Mimi Baker has always held a special place in her heart for animals. She worked with horses as a child and began rescuing dogs at a young age. As a teenager, Baker said she began to develop a particularly strong bond with the cats around her house.

“I still had horses at that time, but cats eventually took the place of horses in my life,” she said.

In 2015, Baker opened Copper’s Cat Commune with her husband out of their home in Spring. The nonprofit operates as an indoor and outdoor sanctuary for ill, disabled, immunocompromised, senior and other ‘“adoption-challenged” cats, according to its website. The commune is also home to a pair of feral cat colonies that were rescued from abusive situations.

Why it matters

According to Baker, the majority of the roughly 110 cats residing on the property would have been euthanized had they not ended up at the commune. While Baker said caring for them is no easy task, she said she takes solace in knowing they have another chance at a happy life.

“To look at them running around or scooting around ... enjoying life, playing with toys, loving people—it's absolutely worth it,” Baker said. “Even if their lives are shorter because of their special needs, it is absolutely worth having them here for that duration.”

Baker said taking care of all cats currently residing on the property is a full-time endeavor.

“There are about 30 cats that require daily medications in some form or another, and that could be anything from expressing bladders on the paraplegic cats to just giving a pill,” Baker said. “Then, the cleaning starts, and it's constant.”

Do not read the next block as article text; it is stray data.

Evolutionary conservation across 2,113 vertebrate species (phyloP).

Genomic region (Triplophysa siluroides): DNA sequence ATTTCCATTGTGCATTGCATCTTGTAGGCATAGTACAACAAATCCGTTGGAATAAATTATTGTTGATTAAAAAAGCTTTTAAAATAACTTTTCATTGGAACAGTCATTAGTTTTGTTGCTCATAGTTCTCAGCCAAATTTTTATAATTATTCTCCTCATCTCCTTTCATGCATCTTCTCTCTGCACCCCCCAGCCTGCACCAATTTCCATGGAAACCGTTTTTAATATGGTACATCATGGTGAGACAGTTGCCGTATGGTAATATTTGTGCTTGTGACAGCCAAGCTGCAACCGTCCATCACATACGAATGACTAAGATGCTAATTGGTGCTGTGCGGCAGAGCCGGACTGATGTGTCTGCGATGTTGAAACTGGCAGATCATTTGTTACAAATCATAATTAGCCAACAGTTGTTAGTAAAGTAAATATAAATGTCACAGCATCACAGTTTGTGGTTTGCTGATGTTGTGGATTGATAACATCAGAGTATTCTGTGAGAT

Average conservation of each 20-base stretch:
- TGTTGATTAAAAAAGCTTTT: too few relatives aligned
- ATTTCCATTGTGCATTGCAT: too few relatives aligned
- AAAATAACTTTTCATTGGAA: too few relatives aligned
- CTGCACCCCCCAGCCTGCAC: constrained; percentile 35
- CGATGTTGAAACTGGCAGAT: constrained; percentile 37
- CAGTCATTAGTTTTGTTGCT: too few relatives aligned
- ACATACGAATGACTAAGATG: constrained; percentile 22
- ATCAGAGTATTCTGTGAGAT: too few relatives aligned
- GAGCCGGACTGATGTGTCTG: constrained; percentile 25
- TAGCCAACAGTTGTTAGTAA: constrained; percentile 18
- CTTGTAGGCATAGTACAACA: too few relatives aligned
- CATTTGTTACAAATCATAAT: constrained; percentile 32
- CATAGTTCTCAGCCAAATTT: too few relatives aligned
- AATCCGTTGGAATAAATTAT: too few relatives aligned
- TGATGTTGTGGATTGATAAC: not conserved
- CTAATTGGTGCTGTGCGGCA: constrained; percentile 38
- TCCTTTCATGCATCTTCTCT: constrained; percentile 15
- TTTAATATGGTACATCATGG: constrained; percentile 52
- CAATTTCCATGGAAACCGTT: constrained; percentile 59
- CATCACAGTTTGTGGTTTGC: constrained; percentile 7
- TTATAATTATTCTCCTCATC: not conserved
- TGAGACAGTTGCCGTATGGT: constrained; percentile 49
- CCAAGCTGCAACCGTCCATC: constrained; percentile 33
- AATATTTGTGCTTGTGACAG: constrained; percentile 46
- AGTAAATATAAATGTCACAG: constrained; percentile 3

Get involved

While the nonprofit is run primarily by Baker, her husband and a small team of employees, Baker said there are plenty of opportunities for volunteer work at the commune.

"We have volunteers that come in on the weekends for both cleaning teams and what we call ‘cat socializing teams,’” she said. “They come in, and they literally sit down and cuddle cats, and that's all they do."

Baker said individuals interested in volunteering can reach out to the nonprofit through its website or social media pages. She noted individuals interested in helping with monetary contributions can submit general donations through the following websites:Additionally, Baker said individuals can view a list of specific items requested by commune officials by visiting the following websites:The takeaway

While Baker noted it’s often difficult dealing with the loss of a commune resident, she said the pain is worth knowing the cat received a second lease on life.

“We fall in love with them,” she said. “It's not a cat that just came into the rescue and maybe got sick or whatever. These guys live here for years. ... It’s so worth it.”

Copper’s Cat Commune

1014 Spring Meadow Drive, Spring